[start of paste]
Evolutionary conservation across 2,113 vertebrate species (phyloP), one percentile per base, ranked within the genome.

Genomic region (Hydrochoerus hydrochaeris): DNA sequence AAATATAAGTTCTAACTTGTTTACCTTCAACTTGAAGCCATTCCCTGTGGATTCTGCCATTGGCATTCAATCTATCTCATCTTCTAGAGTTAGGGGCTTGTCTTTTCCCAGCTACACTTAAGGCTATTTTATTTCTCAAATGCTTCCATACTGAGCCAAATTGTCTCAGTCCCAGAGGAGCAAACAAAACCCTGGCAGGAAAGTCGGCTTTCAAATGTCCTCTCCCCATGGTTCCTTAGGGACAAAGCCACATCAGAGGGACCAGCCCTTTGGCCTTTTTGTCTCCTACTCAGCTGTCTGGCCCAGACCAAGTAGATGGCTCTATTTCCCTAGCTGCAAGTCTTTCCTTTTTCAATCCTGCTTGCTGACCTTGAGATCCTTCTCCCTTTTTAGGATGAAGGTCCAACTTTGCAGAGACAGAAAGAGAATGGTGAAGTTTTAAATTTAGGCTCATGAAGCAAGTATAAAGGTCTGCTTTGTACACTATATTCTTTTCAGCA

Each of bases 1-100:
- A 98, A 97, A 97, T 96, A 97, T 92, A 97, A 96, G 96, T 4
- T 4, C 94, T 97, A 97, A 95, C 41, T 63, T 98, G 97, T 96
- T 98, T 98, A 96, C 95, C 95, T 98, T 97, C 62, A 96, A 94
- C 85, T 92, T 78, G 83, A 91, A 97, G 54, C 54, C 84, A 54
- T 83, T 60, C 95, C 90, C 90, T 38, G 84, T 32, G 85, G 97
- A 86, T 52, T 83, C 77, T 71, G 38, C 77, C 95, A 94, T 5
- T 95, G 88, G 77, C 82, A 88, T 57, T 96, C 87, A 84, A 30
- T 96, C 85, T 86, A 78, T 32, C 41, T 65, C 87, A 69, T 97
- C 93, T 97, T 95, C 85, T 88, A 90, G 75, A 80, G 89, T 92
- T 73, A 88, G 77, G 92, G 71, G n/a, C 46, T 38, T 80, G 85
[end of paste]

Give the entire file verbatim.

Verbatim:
Evolutionary conservation across 2,113 vertebrate species (phyloP), one percentile per base, ranked within the genome.

Genomic region (Hydrochoerus hydrochaeris): DNA sequence AAATATAAGTTCTAACTTGTTTACCTTCAACTTGAAGCCATTCCCTGTGGATTCTGCCATTGGCATTCAATCTATCTCATCTTCTAGAGTTAGGGGCTTGTCTTTTCCCAGCTACACTTAAGGCTATTTTATTTCTCAAATGCTTCCATACTGAGCCAAATTGTCTCAGTCCCAGAGGAGCAAACAAAACCCTGGCAGGAAAGTCGGCTTTCAAATGTCCTCTCCCCATGGTTCCTTAGGGACAAAGCCACATCAGAGGGACCAGCCCTTTGGCCTTTTTGTCTCCTACTCAGCTGTCTGGCCCAGACCAAGTAGATGGCTCTATTTCCCTAGCTGCAAGTCTTTCCTTTTTCAATCCTGCTTGCTGACCTTGAGATCCTTCTCCCTTTTTAGGATGAAGGTCCAACTTTGCAGAGACAGAAAGAGAATGGTGAAGTTTTAAATTTAGGCTCATGAAGCAAGTATAAAGGTCTGCTTTGTACACTATATTCTTTTCAGCA

Each of bases 1-100:
- A 98, A 97, A 97, T 96, A 97, T 92, A 97, A 96, G 96, T 4
- T 4, C 94, T 97, A 97, A 95, C 41, T 63, T 98, G 97, T 96
- T 98, T 98, A 96, C 95, C 95, T 98, T 97, C 62, A 96, A 94
- C 85, T 92, T 78, G 83, A 91, A 97, G 54, C 54, C 84, A 54
- T 83, T 60, C 95, C 90, C 90, T 38, G 84, T 32, G 85, G 97
- A 86, T 52, T 83, C 77, T 71, G 38, C 77, C 95, A 94, T 5
- T 95, G 88, G 77, C 82, A 88, T 57, T 96, C 87, A 84, A 30
- T 96, C 85, T 86, A 78, T 32, C 41, T 65, C 87, A 69, T 97
- C 93, T 97, T 95, C 85, T 88, A 90, G 75, A 80, G 89, T 92
- T 73, A 88, G 77, G 92, G 71, G n/a, C 46, T 38, T 80, G 85